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Classic Comeback

Station Casinos is back and stronger than ever

Classic Comeback

The economic downturn in 2007 hit the gaming industry hard, and didn’t spare companies based in Las Vegas. Whether the casinos were based on the Strip or were considered locals casinos based in the community, the financial turmoil didn’t discriminate.

Station Casinos, strictly a locals operator, was hit even harder than most companies because all of its properties and cash flow are located in the Las Vegas market, which was among the hardest hit areas in the country during the economic collapse. To make matters worse, the collapse occurred just after Station Casinos was bought by an investment group led by Colony Capital. So, when the falling revenues hit quickly, Station declared bankruptcy in 2009 in order to restructure its debts.

Two years later, Station emerged from bankruptcy with the company primarily intact with its original owners—Frank and Lorenzo Fertitta—as the largest shareholders, with an ownership stake of 45 percent. Today, the brothers own the majority of the company with 58 percent of the equity. Deutsche Bank owns 25 percent and former Station bondholders own 15 percent. The company owns nine large casino hotels and seven other smaller casino-only facilities with bars and restaurants.

The company also has three management contracts with tribes in California and Michigan, as well as a burgeoning interest in online gaming with majority ownership in Ultimate Gaming, a B2C company that has been licensed to operate in Nevada (see sidebar on page 30).

Oh, and by the way, the Fertittas are also the majority owners of the Ultimate Fighting Championship, the largest MMA organization, which is presumably now valued at more than Station Casinos.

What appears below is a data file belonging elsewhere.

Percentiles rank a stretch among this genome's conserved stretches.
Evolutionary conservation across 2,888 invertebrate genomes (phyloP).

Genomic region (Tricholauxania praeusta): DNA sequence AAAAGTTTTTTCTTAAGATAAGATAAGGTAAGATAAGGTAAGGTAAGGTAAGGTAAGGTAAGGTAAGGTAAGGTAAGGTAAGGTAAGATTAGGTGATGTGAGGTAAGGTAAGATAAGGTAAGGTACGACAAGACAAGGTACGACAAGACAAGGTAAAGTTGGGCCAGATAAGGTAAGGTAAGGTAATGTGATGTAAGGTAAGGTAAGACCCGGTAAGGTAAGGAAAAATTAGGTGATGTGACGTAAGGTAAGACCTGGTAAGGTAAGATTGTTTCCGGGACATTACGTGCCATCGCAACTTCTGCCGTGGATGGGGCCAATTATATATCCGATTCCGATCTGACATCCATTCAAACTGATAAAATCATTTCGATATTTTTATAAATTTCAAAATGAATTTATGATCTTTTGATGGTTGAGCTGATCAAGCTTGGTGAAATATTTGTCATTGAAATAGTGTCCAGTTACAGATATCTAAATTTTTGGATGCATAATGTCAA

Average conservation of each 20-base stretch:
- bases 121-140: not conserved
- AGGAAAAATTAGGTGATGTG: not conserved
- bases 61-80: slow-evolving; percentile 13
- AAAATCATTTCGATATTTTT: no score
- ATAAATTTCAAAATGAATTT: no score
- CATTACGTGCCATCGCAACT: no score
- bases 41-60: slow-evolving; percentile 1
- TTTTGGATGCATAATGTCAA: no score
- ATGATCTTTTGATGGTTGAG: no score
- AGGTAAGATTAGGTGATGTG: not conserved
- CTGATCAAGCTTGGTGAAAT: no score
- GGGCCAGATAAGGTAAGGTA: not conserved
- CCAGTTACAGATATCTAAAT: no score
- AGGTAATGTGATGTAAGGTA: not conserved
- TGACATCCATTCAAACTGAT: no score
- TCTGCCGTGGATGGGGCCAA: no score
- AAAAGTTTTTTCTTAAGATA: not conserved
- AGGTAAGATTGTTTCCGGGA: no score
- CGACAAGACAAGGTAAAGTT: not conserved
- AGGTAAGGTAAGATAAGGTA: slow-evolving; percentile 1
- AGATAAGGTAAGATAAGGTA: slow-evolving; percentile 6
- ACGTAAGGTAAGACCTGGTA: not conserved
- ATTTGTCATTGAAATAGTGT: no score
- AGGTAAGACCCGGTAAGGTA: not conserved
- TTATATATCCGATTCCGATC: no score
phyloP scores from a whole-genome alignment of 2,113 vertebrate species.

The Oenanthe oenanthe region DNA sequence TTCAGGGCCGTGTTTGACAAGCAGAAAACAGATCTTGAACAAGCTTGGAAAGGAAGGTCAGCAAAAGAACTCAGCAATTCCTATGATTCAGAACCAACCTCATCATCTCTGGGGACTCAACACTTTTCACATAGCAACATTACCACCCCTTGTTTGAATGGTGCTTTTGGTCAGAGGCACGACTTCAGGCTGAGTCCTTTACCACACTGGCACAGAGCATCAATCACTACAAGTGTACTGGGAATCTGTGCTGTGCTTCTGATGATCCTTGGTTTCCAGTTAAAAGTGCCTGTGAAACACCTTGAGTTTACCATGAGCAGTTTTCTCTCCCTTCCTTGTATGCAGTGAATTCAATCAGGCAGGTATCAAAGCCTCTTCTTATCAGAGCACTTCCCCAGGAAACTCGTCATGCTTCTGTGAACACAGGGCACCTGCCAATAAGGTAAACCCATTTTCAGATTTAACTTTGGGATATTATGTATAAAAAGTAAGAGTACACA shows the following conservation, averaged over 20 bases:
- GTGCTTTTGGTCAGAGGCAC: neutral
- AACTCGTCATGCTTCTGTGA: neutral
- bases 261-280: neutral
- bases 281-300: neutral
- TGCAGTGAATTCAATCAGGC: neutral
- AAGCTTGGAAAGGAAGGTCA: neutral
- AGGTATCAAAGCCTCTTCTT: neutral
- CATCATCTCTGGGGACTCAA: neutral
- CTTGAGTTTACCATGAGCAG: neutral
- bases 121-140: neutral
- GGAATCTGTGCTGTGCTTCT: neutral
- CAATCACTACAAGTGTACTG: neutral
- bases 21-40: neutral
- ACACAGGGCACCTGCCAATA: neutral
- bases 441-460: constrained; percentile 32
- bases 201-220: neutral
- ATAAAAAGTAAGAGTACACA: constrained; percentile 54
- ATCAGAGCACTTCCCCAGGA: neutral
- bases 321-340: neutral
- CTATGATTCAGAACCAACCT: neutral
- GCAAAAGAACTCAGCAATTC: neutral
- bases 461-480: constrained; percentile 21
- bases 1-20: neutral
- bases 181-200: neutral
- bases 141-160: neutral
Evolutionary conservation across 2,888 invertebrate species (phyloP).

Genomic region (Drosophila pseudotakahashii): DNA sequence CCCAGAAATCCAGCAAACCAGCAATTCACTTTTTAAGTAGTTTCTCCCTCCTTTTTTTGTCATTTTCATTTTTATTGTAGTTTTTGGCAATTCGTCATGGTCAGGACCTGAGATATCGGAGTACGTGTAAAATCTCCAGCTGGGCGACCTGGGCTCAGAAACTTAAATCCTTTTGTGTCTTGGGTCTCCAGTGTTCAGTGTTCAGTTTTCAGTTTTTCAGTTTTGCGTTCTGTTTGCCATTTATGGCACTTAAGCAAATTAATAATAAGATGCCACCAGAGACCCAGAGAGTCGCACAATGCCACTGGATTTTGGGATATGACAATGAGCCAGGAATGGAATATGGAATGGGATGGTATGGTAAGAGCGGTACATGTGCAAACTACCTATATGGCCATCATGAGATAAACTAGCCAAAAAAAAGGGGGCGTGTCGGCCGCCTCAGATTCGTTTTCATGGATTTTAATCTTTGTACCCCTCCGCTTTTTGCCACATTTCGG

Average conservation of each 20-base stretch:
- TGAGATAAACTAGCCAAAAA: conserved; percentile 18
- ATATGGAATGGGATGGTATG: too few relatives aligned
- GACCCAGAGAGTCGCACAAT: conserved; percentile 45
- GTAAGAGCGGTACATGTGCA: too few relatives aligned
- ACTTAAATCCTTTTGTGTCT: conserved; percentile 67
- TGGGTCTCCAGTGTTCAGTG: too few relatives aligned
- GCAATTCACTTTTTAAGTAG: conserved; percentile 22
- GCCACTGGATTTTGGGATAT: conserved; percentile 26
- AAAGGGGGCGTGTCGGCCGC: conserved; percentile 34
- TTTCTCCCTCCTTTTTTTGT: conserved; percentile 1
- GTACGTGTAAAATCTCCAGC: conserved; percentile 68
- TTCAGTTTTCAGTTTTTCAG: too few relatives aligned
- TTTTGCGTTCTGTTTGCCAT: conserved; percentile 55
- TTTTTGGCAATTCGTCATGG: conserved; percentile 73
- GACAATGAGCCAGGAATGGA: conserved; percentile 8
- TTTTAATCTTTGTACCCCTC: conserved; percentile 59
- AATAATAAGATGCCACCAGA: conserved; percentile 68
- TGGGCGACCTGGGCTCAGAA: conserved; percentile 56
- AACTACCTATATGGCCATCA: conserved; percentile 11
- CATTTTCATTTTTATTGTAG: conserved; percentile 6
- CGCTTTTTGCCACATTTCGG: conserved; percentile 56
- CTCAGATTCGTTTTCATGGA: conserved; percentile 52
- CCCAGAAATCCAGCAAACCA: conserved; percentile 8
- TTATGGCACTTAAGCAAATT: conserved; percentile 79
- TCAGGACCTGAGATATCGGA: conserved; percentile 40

Humble Beginnings

Station Casinos’ locals roots began when Frank Fertitta Jr., the brothers’ father, opened Bingo Palace on Sahara just west of the Strip in 1976. Now Palace Station, the casino began the empire that is today Station Casinos.

The company made its reputation on being “the place where everyone knows your name.” The casinos quickly achieved a reputation for valuing their local customers, and were so familiar with them that it bragged a players club wasn’t necessary. But when the company grew so large that a players club was required, Station developed the Boarding Pass, which quickly became the state-of-the-art loyalty card program for Las Vegas locals casinos.

Kevin Kelley, chief operating officer of Station Casinos, explains that this attention to the customers remains today, and was a chief reason that the company survived through the recession.

“It was a very challenging time,” he says. “We did the best we could in terms of informing our team members and guests about the process, as a restructuring is complex and oftentimes confusing, especially since our operations ran no differently than they always had during this challenging time period. Once our new structure was negotiated and approved by the court, and it became clear Station Casinos would remain mainly intact, we recognized the importance of needing to do a lot in order to erase the tarnish of bankruptcy from the company.”

Kelley says the company went back to basics.

“We launched the ‘We Love Locals’ campaign early in 2011,” he explains. “That was our commitment to the community. We were going back to the core values of Station Casinos, and promising that the guest experience for our local Las Vegas customers was going to be excellent, then going out and delivering it every single day. It was very well received. It got our team members re-energized, it got our guests refocused, and business started coming back through the door.”

But that wasn’t enough, says Kelley. It took one more step.

“We knew that over the course of the restructuring period we had to make some significant modifications to our rewards program,” he says. “The environment had become very, very competitive. All of our competitors were trying to buy visits, and we recognized that there were some issues inside our rewards program that needed to be modified in order to make us competitive. And so in September 2011, we launched our new rewards program, where $1 of coin-in gets you three points and cash back. That made a significant impact as well as we’ve gone forward. And so, those two key elements really helped us get from where we were in the dark days, back to the traction and momentum that we expect on a year-over-year basis going forward.”

Market Conditions

Marc Falcone, a former Wall Street gaming analyst, joined Station during the dark days of restructuring. He says the locals market has been slowly crawling back, and there have been some significant recent developments that give the company confidence that pace will quicken.